While the present invention has been described in terms of one or more preferred embodiments, it is to be understood that other modifications may be made without departing from the scope of the invention, which is set forth in the claims below.

Claims

1. A process comprising contacting a lithium plate surface with a substrate surface under pressure, wherein the lithium plate surface has a plurality of indentations imposed therein, and the process is conducted at ambient conditions, to thereby bond the lithium plate surface to the substrate surface.

2. The process of claim 1 wherein each of the plurality of indentations independently has a depth that is at least about 1 mm but not more than about 4 mm into the lithium plate surface.

3. The process of claim 1 wherein the plurality of indentations creates a total void space in the lithium plate surface of about 20% to about 80% of the total volume of the lithium plate surface involved in forming the bond.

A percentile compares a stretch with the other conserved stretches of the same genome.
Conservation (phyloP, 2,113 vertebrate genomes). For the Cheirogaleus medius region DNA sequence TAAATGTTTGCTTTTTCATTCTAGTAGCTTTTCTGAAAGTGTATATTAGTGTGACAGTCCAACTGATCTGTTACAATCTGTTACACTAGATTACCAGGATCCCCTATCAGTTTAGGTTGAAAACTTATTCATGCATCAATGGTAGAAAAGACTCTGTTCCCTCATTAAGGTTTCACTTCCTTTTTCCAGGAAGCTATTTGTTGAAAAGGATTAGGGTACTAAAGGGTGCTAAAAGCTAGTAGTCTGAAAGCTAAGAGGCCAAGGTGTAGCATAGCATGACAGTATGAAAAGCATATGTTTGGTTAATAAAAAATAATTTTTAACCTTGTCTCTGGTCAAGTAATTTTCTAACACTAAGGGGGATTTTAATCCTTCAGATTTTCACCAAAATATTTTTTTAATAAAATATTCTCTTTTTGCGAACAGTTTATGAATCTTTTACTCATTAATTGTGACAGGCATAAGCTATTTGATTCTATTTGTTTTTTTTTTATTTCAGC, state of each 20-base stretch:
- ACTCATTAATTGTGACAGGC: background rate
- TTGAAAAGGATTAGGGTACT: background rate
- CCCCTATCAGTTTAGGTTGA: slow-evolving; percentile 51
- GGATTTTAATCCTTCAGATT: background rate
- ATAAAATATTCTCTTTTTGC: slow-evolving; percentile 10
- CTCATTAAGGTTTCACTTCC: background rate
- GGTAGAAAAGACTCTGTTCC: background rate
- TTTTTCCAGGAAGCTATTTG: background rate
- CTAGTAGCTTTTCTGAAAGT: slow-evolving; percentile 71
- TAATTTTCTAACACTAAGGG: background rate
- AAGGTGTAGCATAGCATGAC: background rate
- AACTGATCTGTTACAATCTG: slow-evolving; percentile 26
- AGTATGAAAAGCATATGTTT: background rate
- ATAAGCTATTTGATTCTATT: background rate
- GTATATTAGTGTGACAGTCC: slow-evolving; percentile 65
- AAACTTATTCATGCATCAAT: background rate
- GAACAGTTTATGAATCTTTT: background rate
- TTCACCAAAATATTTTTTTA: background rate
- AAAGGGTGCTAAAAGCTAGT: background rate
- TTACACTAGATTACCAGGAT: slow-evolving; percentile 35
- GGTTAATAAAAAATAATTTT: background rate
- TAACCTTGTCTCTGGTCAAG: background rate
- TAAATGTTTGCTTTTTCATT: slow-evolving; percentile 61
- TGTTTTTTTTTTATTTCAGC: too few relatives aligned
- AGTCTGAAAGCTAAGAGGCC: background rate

4. A process comprising contacting a lithium plate surface with a substrate surface under pressure, wherein the lithium plate surface has a plurality of indentations imposed therein, and wherein the process is conducted at less than about 80° C. in an environment having a dew point less than about −35° C., to thereby bond the lithium plate surface to the substrate surface.

5. The process of claim 4 wherein each of the plurality of indentations independently has a depth that is at least about 1 mm but not more than about 4 mm into the lithium plate surface.

6. The process of claim 4 wherein the plurality of indentations creates a total void space in the lithium plate surface of about 20% to about 80% of the total volume of the lithium plate surface involved in forming the bond.